South Lanarkshire Council approves 2021/22 budget with Council Tax freeze

South Lanarkshire Council has agreed to freeze the area’s Council Tax at 2020/21 levels as the local authority’s budget for 2021-22 was approved by elected members yesterday.

Council leader John Ross described the budget as a good deal for South Lanarkshire and highlighted how more than £10 million had been identified for additional investment in the local area.

The spending plans were agreed at a meeting of the full council, covering a total revenue budget of £795.527m across education, social work, housing and technical services, community and enterprise, and finance and corporate resources.

A report noted that, following grant settlement figures being confirmed by the Scottish Government, South Lanarkshire Council’s overall financial position had improved by £12.591m compared to when a budget strategy update was given to the executive committee on 13 January.

Elected members had previously been advised that £5.762m in management and operational efficiencies had already been identified by officers. A range of additional savings options totalling £15.559m had also been tabled for elected members’ consideration.

The council yesterday agreed to accept £5.421m of those additional savings options. The resulting efficiencies, and the improvement in the council’s financial position, will provide funds for the programme of additional investment.

Councillor Ross praised elected members who took part in a cross-party Budget Working Group, involving SNP, Conservative, Independent and Liberal Democrat councillors, to agree the budget.

He said: “Thanks to a better-than-expected grant settlement from the Scottish Government, plus the hard work of council staff and the efforts of most councillors, we have been able to rule out the most drastic cuts to services.

“What’s more, we have identified millions of pounds of investment that will help our local communities and businesses.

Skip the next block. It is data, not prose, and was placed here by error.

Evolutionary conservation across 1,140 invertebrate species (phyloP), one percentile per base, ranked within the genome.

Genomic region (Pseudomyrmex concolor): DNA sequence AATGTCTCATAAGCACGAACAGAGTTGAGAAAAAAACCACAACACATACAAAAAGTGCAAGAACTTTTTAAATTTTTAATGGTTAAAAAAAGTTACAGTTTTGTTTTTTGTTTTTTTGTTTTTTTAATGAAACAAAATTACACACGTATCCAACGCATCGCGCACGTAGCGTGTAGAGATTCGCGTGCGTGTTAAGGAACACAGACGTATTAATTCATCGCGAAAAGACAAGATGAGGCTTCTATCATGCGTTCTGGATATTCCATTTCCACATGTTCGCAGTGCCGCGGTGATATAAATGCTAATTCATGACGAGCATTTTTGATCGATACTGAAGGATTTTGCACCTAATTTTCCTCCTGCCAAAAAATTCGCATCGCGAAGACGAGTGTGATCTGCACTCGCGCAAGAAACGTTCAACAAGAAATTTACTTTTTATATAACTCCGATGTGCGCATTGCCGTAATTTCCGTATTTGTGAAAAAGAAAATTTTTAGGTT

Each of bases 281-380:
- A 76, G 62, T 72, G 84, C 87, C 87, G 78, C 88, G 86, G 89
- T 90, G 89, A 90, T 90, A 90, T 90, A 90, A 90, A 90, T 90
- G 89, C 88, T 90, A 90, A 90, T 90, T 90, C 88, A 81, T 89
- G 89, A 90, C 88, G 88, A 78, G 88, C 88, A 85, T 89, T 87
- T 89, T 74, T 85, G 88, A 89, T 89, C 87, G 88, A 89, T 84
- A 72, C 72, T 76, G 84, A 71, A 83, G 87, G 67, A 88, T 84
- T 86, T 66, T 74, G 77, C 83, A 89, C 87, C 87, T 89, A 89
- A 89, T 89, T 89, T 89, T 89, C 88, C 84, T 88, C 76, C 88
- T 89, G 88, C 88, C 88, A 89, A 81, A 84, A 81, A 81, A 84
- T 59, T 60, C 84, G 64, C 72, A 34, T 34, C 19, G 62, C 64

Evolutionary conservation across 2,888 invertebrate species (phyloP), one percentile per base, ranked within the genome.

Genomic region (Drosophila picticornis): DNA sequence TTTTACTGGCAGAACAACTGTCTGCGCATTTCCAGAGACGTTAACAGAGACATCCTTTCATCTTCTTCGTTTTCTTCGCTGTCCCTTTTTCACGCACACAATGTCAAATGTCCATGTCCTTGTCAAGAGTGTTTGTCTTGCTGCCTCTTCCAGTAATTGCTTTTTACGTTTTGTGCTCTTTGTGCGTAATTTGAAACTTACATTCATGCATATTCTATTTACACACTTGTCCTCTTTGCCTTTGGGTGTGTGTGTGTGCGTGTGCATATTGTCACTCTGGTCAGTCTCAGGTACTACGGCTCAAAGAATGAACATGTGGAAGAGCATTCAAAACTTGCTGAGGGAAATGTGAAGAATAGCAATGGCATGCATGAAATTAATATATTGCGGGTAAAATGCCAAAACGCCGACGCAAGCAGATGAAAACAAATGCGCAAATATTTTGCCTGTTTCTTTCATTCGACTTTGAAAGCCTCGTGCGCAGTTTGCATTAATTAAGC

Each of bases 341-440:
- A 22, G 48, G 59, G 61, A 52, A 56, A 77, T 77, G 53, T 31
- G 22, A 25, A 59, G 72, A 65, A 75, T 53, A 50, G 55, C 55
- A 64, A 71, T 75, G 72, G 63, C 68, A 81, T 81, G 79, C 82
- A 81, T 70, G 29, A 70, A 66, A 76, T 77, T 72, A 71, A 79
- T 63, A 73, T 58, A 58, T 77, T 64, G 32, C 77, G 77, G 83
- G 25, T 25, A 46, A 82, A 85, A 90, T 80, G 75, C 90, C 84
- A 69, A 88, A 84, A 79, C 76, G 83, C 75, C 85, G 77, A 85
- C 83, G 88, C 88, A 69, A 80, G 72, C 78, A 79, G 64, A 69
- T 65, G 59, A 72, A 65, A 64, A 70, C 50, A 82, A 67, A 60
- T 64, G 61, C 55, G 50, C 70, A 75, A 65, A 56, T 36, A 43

“I also have to thank the residents of South Lanarkshire for playing their part. More than 2,000 took part in our public consultation exercise. You were clear on what you wanted – and we listened.”

The additional investments agreed by the council were:

  • A further £2.245m for the learning and wellbeing of children and young people whose education has been affected by Covid.
  • £3m into a Get South Lanarkshire Working fund to support social enterprises, attract inward investment and develop a new tourism strategy.
  • £2m to provide match funding for projects tackling Climate Change.
  • £2m more for roads and footpath improvements, with projects to be identified by local communities.
  • £300k for community food-growing initiatives and programmes that support access to healthy, locally grown and affordable produce.
  • £259k to support local groups undertaking community projects such as for the environment, food growing and footpath gritting.
  • £250k to assist local communities take over public assets through Community Asset Transfers.

These investments will be in addition to the £85m general services capital programme and £101m housing capital programme that were also approved by the council last week.

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